But Alex was improving the world long before he devoted himself and his wealth to philanthropy. How? First, he made his money by providing an unambiguously valuable service. Trust me, become an activist or artist and sooner or later you will wonder whether what you do is really worth while to anyone. But Alex doesn’t have to puzzle over the value of what he did, because someone clearly was willing to pay all that money for the fruits of his labor. Along the way, he treated his employees well, helping them and their families achieve better — and no doubt longer — lives, since affluence and longevity are correlated. At the end, when the business was sold, he rewarded them handsomely. What Alex specifically did on Wall Street, moreover, helped make the securities markets more efficient, which benefits everyone — especially the present and future retirees, middle-class families, endowed colleges and other non-plutocrats who make up so much of the market by investing through pension funds, mutual funds and other institutions. Alex didn’t meet a lot of widows and orphans in his work, but what he did almost certainly improved their lot.

For doing this work, Alex was magnificently rewarded, enabling him to amass a significant sum of investment capital — which makes the rest of us richer as well. Capital is the lifeblood of the economy, fueling the productivity gains that in turn fuel expanding affluence and social progress. As if none of this were sufficient, Alex’s earnings required him to pay enough income taxes over the years for the government to employ a small army of social workers. He never shirked these obligations through dubious tax-shelter schemes, either. And don’t forget the foundation! The conclusion is unavoidable: If you have a good education, you shouldn’t just consider getting rich.

Creating and amassing wealth is an outright moral obligation. Do so and you can take comfort not just in financing public services but in knowing that you are giving people what they need or want, generating jobs and underwriting the affluence that makes art, justice, environmental protection and other social goods possible. Of course, making yourself a pile of money is good for you too. You’ll live in a better neighborhood, drive a safer car, get to be more selectivein choosing a spouse and enjoy a longer, healthier life. Your kids will get a better education, which in turn will mean more of the same for them, too — and will better equip them to improve the world still more. From a moral standpoint, it is clear that Alex has done his part. With such an eleemosynary career under his belt — and such bulging bankaccounts — he has decided to indulge himself and stop making money. The money he already has is busily reproducing itself, of course, and mean while he is spending most of his time figuring out how he can use it to make the world a better place.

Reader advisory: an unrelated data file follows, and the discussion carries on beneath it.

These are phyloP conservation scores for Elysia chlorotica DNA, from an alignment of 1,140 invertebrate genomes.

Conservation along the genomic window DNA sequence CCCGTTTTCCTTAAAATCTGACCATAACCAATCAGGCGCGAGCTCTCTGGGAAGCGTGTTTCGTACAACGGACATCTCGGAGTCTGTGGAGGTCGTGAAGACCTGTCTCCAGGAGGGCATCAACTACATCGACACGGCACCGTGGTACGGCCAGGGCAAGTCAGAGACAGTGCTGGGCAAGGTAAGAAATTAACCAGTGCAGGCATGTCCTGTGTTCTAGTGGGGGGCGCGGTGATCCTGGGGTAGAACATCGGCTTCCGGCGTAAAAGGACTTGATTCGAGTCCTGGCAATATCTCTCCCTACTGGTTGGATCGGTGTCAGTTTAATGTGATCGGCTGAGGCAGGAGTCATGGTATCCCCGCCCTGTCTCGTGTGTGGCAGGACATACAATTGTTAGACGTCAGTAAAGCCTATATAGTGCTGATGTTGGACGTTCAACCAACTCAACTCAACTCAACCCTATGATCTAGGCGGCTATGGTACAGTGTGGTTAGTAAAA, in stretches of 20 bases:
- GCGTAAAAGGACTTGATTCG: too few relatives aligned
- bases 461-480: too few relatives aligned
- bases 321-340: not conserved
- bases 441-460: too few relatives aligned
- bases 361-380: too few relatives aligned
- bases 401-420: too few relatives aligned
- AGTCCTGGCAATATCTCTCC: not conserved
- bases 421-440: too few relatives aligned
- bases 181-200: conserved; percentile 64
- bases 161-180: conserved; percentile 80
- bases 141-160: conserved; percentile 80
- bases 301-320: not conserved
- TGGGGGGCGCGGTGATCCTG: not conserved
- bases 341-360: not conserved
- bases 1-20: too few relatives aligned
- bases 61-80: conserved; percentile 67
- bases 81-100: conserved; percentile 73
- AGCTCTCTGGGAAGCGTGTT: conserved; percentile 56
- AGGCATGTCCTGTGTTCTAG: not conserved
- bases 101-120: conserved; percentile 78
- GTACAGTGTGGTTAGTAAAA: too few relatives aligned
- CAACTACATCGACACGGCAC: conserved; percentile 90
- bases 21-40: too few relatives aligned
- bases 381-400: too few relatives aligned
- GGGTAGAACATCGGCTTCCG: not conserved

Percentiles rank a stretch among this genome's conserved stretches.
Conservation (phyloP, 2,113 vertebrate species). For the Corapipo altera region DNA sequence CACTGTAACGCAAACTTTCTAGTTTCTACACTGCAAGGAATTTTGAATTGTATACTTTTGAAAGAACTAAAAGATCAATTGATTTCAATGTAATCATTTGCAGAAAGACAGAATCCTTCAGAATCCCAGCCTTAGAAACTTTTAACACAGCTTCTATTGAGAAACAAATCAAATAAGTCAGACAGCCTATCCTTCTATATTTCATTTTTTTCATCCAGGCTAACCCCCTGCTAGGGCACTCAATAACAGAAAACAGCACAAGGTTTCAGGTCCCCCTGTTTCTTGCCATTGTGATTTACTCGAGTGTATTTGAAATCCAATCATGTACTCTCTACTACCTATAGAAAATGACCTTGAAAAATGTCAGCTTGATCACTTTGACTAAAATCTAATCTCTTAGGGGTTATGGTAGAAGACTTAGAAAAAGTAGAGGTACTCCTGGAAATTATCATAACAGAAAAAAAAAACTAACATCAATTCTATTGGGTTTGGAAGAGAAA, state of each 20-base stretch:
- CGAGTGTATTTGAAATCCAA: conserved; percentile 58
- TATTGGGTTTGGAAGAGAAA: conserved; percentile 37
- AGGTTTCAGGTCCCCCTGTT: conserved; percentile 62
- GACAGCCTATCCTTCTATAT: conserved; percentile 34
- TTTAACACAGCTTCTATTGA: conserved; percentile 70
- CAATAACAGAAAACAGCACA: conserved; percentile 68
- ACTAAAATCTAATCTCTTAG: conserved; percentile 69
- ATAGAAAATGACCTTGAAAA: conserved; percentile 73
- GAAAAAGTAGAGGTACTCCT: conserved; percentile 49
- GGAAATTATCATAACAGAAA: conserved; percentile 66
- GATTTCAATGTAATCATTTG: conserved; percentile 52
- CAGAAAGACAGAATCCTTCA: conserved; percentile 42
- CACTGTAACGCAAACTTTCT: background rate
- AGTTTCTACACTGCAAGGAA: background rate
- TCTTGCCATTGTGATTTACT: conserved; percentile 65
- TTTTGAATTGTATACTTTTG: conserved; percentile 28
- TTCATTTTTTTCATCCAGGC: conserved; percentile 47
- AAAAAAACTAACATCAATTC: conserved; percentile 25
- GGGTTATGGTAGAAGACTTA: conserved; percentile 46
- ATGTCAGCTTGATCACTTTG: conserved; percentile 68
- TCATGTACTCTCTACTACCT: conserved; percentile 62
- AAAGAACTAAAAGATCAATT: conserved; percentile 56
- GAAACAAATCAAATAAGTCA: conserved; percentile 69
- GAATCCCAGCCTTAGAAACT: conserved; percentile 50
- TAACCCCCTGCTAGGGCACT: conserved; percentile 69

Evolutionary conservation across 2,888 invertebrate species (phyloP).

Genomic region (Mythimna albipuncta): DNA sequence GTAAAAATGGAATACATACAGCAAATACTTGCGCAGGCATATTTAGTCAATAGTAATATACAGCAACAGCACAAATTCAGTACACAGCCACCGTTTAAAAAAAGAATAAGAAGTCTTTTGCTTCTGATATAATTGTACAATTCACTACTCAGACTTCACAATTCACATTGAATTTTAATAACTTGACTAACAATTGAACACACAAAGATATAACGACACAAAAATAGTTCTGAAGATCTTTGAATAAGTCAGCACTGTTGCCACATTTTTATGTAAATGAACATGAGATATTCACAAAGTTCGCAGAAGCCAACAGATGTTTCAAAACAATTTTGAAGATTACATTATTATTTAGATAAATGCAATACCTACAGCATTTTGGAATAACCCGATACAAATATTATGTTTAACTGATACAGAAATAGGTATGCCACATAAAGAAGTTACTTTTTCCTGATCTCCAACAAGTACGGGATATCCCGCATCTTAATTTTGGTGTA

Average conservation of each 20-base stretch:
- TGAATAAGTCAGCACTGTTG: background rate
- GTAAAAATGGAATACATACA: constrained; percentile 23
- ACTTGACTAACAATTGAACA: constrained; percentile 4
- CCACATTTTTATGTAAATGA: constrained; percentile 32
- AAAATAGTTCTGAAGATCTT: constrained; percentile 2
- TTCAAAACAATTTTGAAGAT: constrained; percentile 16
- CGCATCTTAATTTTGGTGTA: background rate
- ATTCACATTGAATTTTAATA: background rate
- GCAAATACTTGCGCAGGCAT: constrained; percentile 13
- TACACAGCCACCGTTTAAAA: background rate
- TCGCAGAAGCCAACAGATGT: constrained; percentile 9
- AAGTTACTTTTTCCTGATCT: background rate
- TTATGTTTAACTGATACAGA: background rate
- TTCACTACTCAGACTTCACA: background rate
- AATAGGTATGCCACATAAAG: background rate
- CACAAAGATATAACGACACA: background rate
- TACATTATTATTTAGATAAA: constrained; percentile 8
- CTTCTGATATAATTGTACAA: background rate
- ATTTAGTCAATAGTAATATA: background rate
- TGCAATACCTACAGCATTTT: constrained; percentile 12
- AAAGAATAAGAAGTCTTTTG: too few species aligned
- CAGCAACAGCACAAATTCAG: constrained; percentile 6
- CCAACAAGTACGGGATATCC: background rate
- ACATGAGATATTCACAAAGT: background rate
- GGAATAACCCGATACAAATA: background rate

Sounds like fun, no? Meanwhile, Dan is writing another novel — just what the world needs. The shelves at Barnes & Noble are full of them. Libraries are bursting. Yet he selfishly pours his energies into adding one more. How can he redeem himself for squandering his education in this way? Perhaps his next book should be a story about two friends and what they’ve learned over the years about saving the world. If it’s a bestseller, he can always give the money away.

An article that appears to have a heavy Ayn Rand influence.